Back in my days of having the dubious pleasure of filling in the VAT return every quarter, I always used to live in dread of receiving some hefty penalty if I accidentally described road fuel as petrol.  I think Revenue and Customs have imprisoned people for life for far less heinous crimes than that.

Yes, madam, we're on the subject of road fuel and the cost thereof.  Well, if there was still a mortgage to be had, anywhere in this fair land of ours, you'd need to take one out just to pay for enough petrol to get yourself down to the garage for another fill up.

The old idea of just going out for a spin in the country on a Sunday afternoon is long gone.  You only start the car up nowadays if it's absolutely essential that you get to somewhere, and if it doesn't happen to be a Thursday.

Thursday, just to digress for a moment, is the day you don't need the car, because it's market day, so the bus runs.  Much as our green Prime Minister might like to think otherwise, your average rural bus still only runs on market day.  One in the morning to take you into town and one in the late afternoon to take you back home to your village.

Heaven help you if you're stupid enough to want to do the journey the other way round.

Everyone's complaining, and quite rightly so, about the soaring cost of road fuel.  I won't go on at too great a length about the fact that increasing transport costs are increasing the price of everything else.  You know all about that already, no doubt, having had it dumbed down for your complete understanding by somebody on a Beeb news bulletin.

There is, however, one thing that's puzzled me greatly about all this fuel lark of late, and I really need to share it with you.

It's all about the operators of lorries, you see.  Now, some of these operators will just be drivers but some of them will be owners, either instead or as well.  Some of those owners will have just one lorry, but some might have a fleet or three.

They're rightly a tad miffed that our glorious government haven't seen fit to reduce the duty and VAT on their road fuel in order to help counteract the increasing wholesale costs.  So they've organised a campaign to complain about it.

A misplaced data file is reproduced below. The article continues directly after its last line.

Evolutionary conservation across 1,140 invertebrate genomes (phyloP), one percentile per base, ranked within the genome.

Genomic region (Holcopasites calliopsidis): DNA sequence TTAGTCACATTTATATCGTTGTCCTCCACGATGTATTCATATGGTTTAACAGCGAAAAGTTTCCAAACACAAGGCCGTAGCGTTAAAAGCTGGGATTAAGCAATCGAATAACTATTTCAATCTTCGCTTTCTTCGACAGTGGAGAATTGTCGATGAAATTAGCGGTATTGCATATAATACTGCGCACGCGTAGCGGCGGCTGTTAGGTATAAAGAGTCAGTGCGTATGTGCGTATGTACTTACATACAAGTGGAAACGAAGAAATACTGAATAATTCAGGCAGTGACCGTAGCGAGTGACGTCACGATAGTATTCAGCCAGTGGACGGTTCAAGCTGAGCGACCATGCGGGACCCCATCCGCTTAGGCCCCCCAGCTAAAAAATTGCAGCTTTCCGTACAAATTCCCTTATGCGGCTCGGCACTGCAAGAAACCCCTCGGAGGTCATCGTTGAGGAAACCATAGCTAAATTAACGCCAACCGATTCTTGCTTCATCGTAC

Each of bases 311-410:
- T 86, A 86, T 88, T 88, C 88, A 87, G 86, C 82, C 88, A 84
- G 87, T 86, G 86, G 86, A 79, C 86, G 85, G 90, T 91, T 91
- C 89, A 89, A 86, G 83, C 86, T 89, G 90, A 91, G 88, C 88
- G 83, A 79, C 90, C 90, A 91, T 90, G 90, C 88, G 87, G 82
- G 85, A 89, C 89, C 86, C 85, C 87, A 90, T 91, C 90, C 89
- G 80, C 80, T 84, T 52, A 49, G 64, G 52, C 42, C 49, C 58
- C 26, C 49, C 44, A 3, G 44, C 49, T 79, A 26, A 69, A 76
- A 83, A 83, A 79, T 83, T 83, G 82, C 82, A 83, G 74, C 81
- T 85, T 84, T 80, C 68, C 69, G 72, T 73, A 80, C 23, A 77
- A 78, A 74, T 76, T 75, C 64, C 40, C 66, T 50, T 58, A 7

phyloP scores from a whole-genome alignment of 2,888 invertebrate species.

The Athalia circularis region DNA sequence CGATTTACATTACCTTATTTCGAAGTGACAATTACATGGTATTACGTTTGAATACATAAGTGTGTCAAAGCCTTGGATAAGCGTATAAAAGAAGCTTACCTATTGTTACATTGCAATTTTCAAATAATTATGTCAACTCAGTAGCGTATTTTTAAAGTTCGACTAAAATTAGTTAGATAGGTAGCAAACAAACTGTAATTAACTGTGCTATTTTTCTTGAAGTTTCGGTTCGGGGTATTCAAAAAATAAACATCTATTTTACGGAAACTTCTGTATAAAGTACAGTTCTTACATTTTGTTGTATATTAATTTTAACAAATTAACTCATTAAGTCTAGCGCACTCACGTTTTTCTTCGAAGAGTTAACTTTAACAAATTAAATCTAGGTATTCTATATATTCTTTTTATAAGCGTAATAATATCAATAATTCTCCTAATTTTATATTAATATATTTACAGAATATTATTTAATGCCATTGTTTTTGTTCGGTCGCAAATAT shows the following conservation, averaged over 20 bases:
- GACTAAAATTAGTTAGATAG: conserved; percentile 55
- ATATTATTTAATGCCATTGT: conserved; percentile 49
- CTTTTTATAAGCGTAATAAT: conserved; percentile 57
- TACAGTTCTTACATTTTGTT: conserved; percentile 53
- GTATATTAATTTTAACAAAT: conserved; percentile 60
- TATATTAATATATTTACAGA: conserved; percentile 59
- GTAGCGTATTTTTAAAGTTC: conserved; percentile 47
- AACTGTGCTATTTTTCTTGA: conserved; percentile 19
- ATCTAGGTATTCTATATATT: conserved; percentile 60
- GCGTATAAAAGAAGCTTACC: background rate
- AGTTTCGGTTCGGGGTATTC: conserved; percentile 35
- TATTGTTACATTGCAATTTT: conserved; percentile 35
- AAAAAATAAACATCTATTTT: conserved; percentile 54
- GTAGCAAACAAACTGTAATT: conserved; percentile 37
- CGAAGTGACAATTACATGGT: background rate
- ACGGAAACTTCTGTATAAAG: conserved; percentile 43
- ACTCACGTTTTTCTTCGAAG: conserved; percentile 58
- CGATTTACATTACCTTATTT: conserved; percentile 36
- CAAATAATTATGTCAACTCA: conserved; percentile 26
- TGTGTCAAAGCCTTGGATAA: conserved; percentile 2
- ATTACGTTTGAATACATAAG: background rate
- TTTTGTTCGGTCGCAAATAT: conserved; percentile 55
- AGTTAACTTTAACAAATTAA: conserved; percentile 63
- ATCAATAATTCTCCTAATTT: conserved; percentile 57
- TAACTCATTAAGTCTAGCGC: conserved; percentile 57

Specifically, they're complaining that they're not making enough profit any more due to the high cost of the road fuel.  They say that they can hardly afford to fill up their lorries with fuel in order to transport all the essential goods around the country.

So they're making their protest by filling up their lorries with road fuel and driving, slowly, up and down our motorways, EMPTY.  Surely some mistake?  No!

Whilst I have every sympathy for their plight, and every sympathy for their wives, struggling to pay for the gas to cook their supper, I can't help but draw your attention, dear viewers, to the absurdity of the method of their campaign.

Why should they be just going out for a spin, up and down the motorways in their lorries, when I can't afford to take the rapid racer out for a spin in the country this afternoon?

I suppose I shall just have to stay in here, perched on my nether regions, tapping away at this indoor keyboard for your ultimate pleasure.

Still, at least there's the right hand monitor to keep me amused.  Middlesex have just gone through, at the expense of Durham, you know.  It could turn out to be a really exciting final.  You never know, Middlesex might just beat Kent on the final ball.

Isn't it lovely to be able to a re-edit on the following day, while you're doing the proof read?  It makes the whole thing sound quite topical, doesn't it?  They wouldn't have been able to do this back in the days of quill pens and putting shillings in the meter!

So there we go then folks, that appears to have been the August epistle.  You never know, I might just get round to writing September's in good time, seeing as I doubt I'll be able to afford to go out at all this month.

Make sure you're here promptly for the next one, won't you.  I'd hate you to miss it.  Right, I'm off, where's me petrol can?

Comment this month is dedicated to John Godfrey, Godot to his friends, who spent many a Sunday teatime playing out that little reel of tape that had Comment recorded on it.  Godot's, sadly, stopped waiting.